Why should politicians of faith remain in the closet?

As a student of politics, I can say that the defining characteristic of modern politics (i.e. political thought over the last several hundred years) is that there is a clear distinction between the private existence of individuals and the public interest. Before the Renaissance, this wasn’t the case. It was widely held that an individuals faith had to align with that of the establishment, a fact brought to light in the first century of the Enlightenment where the formula ‘cuius regio, eius religio‘ (whose realm, whose religion) was adopted to deal with the political split between Protestantism and Catholicism. Such a formula was jettisoned eventually. Instead, it was argued that there was a world where hard political decisions had to be taken, a world where one’s personal convictions had to be diluted, a world where one had to accept that not everyone thought the same, or believed the same, a world where there was no state-supported system of belief.

Every philosophy has a tendency to err, however, if pushed too far. A good example was the strange discussion that took place in the House of Commons yesterday between Tim Farron and Nigel Evans. Farron is a devout Christian and leader of the Liberal Democrats. With regard to same-sex rights, he seems to live a double-life, against homosexuality privately but supportive of LGBT relationships publicly. When pushed, he said that being gay wasn’t a sin, his declaration on sinfulness a strange utterance considering the place he was standing in.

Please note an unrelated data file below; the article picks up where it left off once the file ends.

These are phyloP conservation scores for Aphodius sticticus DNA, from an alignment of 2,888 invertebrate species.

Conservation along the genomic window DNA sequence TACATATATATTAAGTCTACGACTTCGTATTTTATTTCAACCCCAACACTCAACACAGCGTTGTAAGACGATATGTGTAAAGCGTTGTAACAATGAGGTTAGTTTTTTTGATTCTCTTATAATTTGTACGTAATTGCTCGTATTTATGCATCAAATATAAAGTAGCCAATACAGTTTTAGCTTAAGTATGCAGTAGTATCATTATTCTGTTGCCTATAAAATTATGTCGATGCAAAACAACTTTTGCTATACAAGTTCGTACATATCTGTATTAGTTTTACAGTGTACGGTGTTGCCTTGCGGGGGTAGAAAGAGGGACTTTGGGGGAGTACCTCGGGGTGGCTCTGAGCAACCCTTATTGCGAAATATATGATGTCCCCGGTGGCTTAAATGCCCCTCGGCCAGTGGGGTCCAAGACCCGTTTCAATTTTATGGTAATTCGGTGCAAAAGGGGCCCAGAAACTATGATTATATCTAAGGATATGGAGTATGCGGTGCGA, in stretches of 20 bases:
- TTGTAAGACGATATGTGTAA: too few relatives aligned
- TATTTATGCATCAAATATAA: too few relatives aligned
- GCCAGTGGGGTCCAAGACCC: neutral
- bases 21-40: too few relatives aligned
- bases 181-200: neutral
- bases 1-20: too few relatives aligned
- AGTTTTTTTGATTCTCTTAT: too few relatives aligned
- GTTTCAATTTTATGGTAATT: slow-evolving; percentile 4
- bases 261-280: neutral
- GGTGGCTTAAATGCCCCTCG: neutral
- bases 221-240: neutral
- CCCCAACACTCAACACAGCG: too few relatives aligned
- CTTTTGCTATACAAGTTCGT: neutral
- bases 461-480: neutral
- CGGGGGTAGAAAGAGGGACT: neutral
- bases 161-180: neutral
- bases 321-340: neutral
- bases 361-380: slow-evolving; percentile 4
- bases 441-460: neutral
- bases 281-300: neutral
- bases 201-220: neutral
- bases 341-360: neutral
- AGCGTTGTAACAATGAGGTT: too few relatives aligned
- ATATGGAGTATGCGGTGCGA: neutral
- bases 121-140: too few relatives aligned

Listening to it made me realise the insanity that has become of the private/public dichotomy, which is sometimes called separation of Church vs. State. Whatever one thinks about Farron’s real beliefs or the question of LGBT rights, the fact remains that being for or against LGBT rights isn’t a matter of doctrine, faith, or religion. It is not like questions of transubstantiation, or that of the role of the Pope, or any other specifically religious view. One can look at a same-sex relationship, and assess and evaluate whether it is in the public interest to lend official support to the practice. Farron has a ‘private’ existence.  But is it fair to say that he can’t pass judgement on something that is not a matter of pure doctrine, but which is instead a matter capable of observation, or at least a matter of which we can make predictions concerning its outcome?

We hear the same stuff about other public issues. “Don’t bring your private opinions into the abortion debate.” “Don’t bring your private opinions into the euthanasia debate.” However, like LGBT rights, one can pass judgement on abortion or euthanasia without retreating to the next world. One can ask valid questions about the pain babies in the womb suffer, or about whether individuals have the right to kill themselves, or about what role the state has if it is not going to actively protect life. Abortion, euthanasia, what homes people grow up in; these are things that occur right in front of our eyes, not things happening in another dimension or in the hereafter.

To say that religiously inclined people like Farron mustn’t have convictions based on their faith is really saying that its a crime to hold religious views. Its disenfranchisement. Does Farron have a right to impose his opinion on people concerning the resurrection? No. Does he have a right to tell people that one form of intimate relationship is not in the public interest and another form is in the public interest, and to vote accordingly? Of course he does, provided he has evidence to support his point and a viewpoint that is in harmony with a specific political or legal outlook. Yes, he has every right to oppose LGBT rights because we can determine the strength of such arguments. Same goes for abortion or euthanasia in the US, Australia, Ireland, or any place else.

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